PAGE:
First airport for ‘flying cars’ to bring futuristic vision to Coventry

A pop-up airport for “flying cars” and drones will open in Coventry later this year, as part of a government bid to demonstrate how it is hoped air taxis will one day work in UK cities.  

It will also provide key insight into how ministers may be able to use this kind of technology to tackle Britain’s road congestion and pollution in the future.

The zero-emission site, called Air One, received a £1.2m government grant which has since been matched by Hyundai. Situated near the city’s Richoh Arena, the site will open in November to coincide with celebrations marking Coventry as the UK City of Culture 2021.

Urban-Air Port, a London-based “infrastructure-as-a-service” start-up, is developing the hub alongside car giant Hyundai to exhibit how flying cars and cargo drones may one day be used to transport people and goods in urban environments.

However, the company’s chief executive Ricky Sandhu told Sky News the term “flying cars” was a “little misleading” because electric vertical take-off and landing vehicles (EVTOLs) – as they are officially called – actually look more and operate like electric helicopters.  

Mr Sandhu said it was, instead, important to focus on the importance of the technology that would allow these vehicles to operate – in other words, the airport itself.

“With UK government and Hyundai Motor Group’s backing we’ll be realising the first fully operational airport [of this kind] in the world,” he said on Friday.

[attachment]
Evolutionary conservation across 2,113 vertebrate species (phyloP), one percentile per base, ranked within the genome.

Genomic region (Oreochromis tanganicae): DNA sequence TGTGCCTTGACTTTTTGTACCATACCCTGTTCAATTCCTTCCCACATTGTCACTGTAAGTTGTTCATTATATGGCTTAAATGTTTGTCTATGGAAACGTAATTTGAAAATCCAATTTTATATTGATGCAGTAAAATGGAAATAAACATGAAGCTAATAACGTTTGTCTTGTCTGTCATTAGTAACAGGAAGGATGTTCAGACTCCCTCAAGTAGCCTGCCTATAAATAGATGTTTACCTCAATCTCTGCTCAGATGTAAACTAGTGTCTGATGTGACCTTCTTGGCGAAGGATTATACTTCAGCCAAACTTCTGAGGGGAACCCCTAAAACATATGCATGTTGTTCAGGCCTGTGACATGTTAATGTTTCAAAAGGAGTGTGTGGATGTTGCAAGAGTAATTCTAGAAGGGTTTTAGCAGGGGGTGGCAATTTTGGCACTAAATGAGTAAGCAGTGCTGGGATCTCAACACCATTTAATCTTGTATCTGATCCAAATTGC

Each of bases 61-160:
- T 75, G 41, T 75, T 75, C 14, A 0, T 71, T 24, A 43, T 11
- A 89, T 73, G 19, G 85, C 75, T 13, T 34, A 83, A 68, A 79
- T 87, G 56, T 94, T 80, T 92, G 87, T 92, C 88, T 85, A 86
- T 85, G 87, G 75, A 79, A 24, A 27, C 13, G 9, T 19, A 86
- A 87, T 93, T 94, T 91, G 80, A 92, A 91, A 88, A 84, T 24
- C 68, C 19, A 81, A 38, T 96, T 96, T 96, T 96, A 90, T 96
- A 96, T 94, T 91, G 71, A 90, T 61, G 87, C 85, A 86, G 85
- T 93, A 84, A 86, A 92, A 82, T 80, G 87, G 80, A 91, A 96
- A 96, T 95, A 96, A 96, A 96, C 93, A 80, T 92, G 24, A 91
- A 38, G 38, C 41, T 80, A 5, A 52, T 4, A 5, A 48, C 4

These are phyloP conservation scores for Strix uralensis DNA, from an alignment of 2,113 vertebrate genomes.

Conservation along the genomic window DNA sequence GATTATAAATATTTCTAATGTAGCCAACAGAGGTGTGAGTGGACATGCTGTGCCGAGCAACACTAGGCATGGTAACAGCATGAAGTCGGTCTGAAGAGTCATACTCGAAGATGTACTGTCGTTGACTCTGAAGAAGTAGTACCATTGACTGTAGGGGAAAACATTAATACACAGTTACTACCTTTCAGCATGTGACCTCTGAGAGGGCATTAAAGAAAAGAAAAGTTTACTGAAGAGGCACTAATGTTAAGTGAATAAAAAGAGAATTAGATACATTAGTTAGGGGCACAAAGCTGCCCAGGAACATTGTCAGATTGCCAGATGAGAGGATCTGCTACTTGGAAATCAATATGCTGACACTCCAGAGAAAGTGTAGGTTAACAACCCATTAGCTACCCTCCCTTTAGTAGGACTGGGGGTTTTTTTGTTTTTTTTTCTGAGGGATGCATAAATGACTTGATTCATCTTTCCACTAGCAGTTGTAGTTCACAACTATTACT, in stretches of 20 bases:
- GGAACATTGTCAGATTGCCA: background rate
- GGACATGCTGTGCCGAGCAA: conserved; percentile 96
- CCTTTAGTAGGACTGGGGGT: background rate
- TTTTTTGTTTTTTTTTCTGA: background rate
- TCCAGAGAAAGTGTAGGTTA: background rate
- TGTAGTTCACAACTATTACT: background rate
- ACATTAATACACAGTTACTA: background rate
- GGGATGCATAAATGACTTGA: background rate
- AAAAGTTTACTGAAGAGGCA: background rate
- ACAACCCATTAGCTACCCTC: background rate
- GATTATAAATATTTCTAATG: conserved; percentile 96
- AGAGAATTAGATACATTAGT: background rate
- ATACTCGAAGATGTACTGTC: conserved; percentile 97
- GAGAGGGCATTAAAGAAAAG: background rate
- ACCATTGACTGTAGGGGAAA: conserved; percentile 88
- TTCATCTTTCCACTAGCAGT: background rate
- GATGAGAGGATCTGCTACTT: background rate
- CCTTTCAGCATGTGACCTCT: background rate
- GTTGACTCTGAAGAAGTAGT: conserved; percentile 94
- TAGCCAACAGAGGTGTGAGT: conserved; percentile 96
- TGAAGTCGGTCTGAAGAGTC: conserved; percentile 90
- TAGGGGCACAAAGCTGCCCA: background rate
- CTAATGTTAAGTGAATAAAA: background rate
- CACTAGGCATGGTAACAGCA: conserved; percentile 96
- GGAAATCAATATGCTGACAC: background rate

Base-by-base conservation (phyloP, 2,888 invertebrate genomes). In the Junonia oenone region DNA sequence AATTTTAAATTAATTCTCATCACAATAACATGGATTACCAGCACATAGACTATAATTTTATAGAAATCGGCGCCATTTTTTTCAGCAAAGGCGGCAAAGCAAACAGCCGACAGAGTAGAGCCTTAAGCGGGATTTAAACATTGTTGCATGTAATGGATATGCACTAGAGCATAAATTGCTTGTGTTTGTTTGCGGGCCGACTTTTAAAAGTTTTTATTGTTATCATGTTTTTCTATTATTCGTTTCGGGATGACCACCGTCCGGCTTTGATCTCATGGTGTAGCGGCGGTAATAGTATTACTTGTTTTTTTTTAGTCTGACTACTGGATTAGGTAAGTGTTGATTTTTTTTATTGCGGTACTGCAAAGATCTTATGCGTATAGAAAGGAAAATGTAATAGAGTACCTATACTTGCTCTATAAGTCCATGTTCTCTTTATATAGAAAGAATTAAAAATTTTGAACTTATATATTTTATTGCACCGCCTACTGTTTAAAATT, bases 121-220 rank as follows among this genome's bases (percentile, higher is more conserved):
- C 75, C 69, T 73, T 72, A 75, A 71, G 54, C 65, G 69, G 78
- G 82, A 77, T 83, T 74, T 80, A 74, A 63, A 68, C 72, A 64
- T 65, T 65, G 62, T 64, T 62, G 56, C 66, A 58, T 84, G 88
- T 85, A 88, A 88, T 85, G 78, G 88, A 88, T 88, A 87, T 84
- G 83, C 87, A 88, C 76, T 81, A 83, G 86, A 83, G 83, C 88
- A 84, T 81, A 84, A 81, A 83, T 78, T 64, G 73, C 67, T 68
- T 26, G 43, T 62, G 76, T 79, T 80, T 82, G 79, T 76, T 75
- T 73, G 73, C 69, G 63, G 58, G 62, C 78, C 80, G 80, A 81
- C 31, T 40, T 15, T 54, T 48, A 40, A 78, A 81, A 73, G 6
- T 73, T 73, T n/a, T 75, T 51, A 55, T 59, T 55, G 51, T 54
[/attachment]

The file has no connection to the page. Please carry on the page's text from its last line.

While progress has been made around the world on developing so-called flying cars, Mr Sandhu said, little had been achieved in making the infrastructure they would need to operate properly – until now.  

“You can’t get off the train or get on the train unless you get to the train station so that supporting ground infrastructure is absolutely key,” he said.  

When the site opens in November, visitors will be able to see British-developed large cargo drones trialled but not any passenger flights.  

“I don’t think anybody can do actual passenger flights yet,” Mr Sandhu said.

Air One will, however, show onlookers its passenger-processing abilities, including the check-in area, lounge and boarding preparations it plans to house.

The Independent – Coventry